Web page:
2. The word "Imitation" is on the label.

    3. It is being marketed in the semblance to honey by the color of the syrup, type of container used, and pictures on the product.


    Now the "honey syrup" contains 10% honey. If am understanding things correctly, this product is legal to sell only if it is not sold in the semblance of honey. Meaning, a different container is used and the color is changed to something other than honey colored.

    The "imitation honey" could be sold if it drops the word "honey" from the label and looses the embossed bee on the container. It could just then be sold as "artificial sweetener great for diabetics" or something like that.

    Ohio does have a definition of honey:
    3715.01 Pure food and drug law definitions.

    (12) “Honey” means the nectar and saccharine exudation of plants that has been gathered, modified, and stored in a honeycomb by honeybees.

    Lawriter - ORC - 3715.01 Pure food and drug law definitions.
     
  7. UncleJoe

    UncleJoe Well-Known Member

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    My honey comes from a farm about 5 miles from my sister's house. It comes as a big Blob in 5 gal. buckets and is already crystallized. :)
     
  8. Herbalpagan

    Herbalpagan Well-Known Member

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    I've started buying only local honey from vendors i know. We are also starting our own bee keeping efforts starting this spring. Ever since i learned that a lot of honey comes from China or is cut with corn syrup, I haven't bought any that I don't know where it comes from.
     
  9. ComputerGuy

    ComputerGuy Retired Air Force

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    WOW. Thanks. Never thought about honey in my preps. But will start collecting local stuff for our LTS
     
  10. Emerald

    Emerald Well-Known Member

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    One great thing about honey that has crystallized--it is so much easier to measure for my baking! I know that some folks don't like it when it does that and then heat it to get it back to liquid form- but it doesn't hurt the honey and if you put a dollop of the crystallized honey on a warm biscuit it just spreads well and melts right in!
     
  11. vn6869

    vn6869 Afraid, very afraid

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    Thanks, woulda never thunk.

    I've been getting my honey from the local farmer's market, now I better start checking the labels too.

    Thanks again.
     
  12. lotsoflead

    lotsoflead Well-Known Member

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    I keep bees myself, but on many store bought honey bottles, you'll see, repackaged in Virgina or some other state, it means that it probably came from China and was bottled here. Sams Club will sometimes have a few pallets of it.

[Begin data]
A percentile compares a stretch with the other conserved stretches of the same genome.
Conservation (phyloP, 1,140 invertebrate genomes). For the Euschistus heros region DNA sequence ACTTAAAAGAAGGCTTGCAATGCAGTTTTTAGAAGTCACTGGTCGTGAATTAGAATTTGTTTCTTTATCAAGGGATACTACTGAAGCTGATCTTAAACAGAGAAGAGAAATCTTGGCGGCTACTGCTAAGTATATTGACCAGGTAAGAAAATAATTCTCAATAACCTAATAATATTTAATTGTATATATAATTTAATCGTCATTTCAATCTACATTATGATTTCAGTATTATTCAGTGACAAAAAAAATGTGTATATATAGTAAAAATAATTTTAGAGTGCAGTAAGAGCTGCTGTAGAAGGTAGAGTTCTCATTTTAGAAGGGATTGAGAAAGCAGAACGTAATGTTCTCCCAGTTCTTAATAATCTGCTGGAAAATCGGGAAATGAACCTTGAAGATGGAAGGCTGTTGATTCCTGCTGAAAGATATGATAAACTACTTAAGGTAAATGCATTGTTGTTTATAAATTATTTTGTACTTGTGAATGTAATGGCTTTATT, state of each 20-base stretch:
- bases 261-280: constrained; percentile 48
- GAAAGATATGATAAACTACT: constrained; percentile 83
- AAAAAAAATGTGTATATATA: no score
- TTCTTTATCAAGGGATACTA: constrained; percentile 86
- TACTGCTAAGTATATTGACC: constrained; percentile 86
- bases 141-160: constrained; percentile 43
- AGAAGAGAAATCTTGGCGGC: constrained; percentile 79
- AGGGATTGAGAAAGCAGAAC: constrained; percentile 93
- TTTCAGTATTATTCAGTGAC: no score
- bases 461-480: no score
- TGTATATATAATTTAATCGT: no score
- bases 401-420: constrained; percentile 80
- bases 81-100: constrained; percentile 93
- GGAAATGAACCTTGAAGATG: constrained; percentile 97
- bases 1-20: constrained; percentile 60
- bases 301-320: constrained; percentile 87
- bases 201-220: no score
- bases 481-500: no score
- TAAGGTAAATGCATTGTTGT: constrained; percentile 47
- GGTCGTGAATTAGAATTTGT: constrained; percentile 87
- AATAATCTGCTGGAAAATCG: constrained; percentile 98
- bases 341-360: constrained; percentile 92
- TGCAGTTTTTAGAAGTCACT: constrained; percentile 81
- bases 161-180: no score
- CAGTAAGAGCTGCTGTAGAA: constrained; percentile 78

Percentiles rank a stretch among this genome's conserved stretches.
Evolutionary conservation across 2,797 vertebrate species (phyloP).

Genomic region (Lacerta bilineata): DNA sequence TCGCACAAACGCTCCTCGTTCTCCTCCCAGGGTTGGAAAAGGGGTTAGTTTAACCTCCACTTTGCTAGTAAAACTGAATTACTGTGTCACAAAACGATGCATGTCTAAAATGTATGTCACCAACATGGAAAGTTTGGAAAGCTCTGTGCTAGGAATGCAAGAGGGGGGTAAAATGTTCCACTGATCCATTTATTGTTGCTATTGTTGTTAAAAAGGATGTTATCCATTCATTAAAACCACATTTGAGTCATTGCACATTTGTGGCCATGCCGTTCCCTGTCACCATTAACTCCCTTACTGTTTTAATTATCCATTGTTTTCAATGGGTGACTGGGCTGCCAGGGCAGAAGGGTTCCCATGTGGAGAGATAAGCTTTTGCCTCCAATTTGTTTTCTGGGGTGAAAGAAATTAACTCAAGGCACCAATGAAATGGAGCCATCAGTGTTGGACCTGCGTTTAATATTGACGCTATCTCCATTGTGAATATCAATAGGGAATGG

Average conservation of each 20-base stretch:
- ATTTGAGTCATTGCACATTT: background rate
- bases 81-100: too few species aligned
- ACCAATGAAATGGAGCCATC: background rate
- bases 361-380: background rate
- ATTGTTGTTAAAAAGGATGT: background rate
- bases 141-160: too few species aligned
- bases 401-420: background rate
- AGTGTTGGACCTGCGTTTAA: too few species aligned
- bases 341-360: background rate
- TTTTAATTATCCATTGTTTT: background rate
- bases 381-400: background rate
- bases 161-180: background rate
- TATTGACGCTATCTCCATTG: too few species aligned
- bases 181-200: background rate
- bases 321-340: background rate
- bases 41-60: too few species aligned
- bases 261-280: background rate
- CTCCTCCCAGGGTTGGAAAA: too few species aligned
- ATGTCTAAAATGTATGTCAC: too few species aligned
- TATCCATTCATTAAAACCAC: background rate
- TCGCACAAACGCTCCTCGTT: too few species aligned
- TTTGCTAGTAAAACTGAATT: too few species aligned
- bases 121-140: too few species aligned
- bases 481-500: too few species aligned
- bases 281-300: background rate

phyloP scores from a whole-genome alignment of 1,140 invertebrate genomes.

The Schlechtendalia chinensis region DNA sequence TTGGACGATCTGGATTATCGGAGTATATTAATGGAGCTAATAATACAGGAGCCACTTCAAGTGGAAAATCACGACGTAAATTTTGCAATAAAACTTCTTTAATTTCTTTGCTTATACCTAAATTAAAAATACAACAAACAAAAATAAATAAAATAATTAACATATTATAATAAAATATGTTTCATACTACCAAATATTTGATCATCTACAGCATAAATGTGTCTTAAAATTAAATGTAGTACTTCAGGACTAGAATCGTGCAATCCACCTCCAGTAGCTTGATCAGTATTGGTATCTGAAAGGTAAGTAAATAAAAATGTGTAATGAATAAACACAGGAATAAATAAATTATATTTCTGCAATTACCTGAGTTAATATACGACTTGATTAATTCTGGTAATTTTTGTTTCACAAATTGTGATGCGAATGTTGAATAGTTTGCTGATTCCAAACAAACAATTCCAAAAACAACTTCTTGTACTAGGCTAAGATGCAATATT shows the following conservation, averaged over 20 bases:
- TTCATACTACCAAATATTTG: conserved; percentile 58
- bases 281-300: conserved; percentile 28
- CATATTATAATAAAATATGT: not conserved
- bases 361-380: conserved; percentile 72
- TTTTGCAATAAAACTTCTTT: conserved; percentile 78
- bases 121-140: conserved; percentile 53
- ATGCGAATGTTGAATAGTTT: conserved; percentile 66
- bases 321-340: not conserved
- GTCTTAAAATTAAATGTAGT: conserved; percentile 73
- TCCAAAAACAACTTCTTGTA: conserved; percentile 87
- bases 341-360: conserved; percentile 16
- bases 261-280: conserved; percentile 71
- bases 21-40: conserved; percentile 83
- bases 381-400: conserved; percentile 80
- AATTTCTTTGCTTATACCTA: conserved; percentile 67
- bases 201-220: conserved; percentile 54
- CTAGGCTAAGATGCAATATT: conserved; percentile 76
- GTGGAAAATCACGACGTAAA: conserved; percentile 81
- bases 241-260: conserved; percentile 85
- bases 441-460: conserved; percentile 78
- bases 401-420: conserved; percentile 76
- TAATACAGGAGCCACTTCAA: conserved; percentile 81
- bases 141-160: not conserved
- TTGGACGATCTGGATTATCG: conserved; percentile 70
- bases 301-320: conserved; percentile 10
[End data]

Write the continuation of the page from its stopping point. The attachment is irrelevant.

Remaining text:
13. Jason

    Jason I am a little teapot

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    lotsoflead: How did you get started with the bees? Realistically, how often do you get stung? Every time you mess with them? How often do you have to mess with them?
     
  14. BizzyB

    BizzyB BucketHunter

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    I get my honey from a good friend who keeps them with his son. I get 2-ish pounds a year in exchange for some homemade wine and soap.
     
  15. Frugal_Farmers

    Frugal_Farmers Good ole country folk

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    We began raising bees this last spring. We started with new hives and they spent the short nectar flow period buiding their comb. Although we didn't produce honey this year we will be in a great position to get plenty this year.

    Beekeeping is simple enough and has many rewards. Our garden really flourished this past year.

    I would recommend anyone interested in beekeeping to find a local beekeeping association. Get a mentor and produce your own honey that way you know exactly what you are producing.

    Bees are cool and so critical to our food supply.

    If anyone needs assistance in finding a local beekeeping association, let me know and I'll see if I can track one down for ya.
     
  16. lotsoflead

    lotsoflead Well-Known Member

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    my father an GD had bees on the farm and I just kept them going, I seldom get stung, maybe a couple times a yr but I alway use smoke and wear a veil when opening a hive, many people don't but i hate to get stung on an eye lid,ear or the lip.
     
  17. Emerald

    Emerald Well-Known Member

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    I am totally jealous of bee keepers! I would love to have a hive in the back yard but me being allergic to bee stings would make it a kinda risky hobby! I am around bees all the time while I garden and have not been stung in years, I stepped on the poor thing, but purposely going into a situation where I might get stung makes me leery.
    Hummm..... I wonder if I could get the hubby to do the harvesting for me?
     
  18. Thanks!

    Thanks for the heads-up! I would have never thought about it.

    Side Note = I envision a guy in an overcoat saying "Psst... hey man, wanna' buy some REAL HONEY?"
     
  19. ComputerGuy

    ComputerGuy Retired Air Force

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    Going to have to look at this. Honey, helping the garden, etc
     
  20. HozayBuck

    HozayBuck Well-Known Member

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    I had heard someplace that honey from China was mixed with corn syrup and god knows what else...then I read the OP and decided to get off my butt and find a local source for honey, found a local beekeeper who sells raw honey for $115.00 for a 5 gal bucket this seems like a good price so I[ll be heading over to visit him soon.. I'm not sure I want to try beekeeping at this point..maybe down the road.. if there is much road left to be down...but 5 gals is a good prep start.. and it does store for ever... as I recall reading they found honey in King Tut's tomb and it was just fine... go figger.. I goggled local beekeepers for this area and found a lot of them....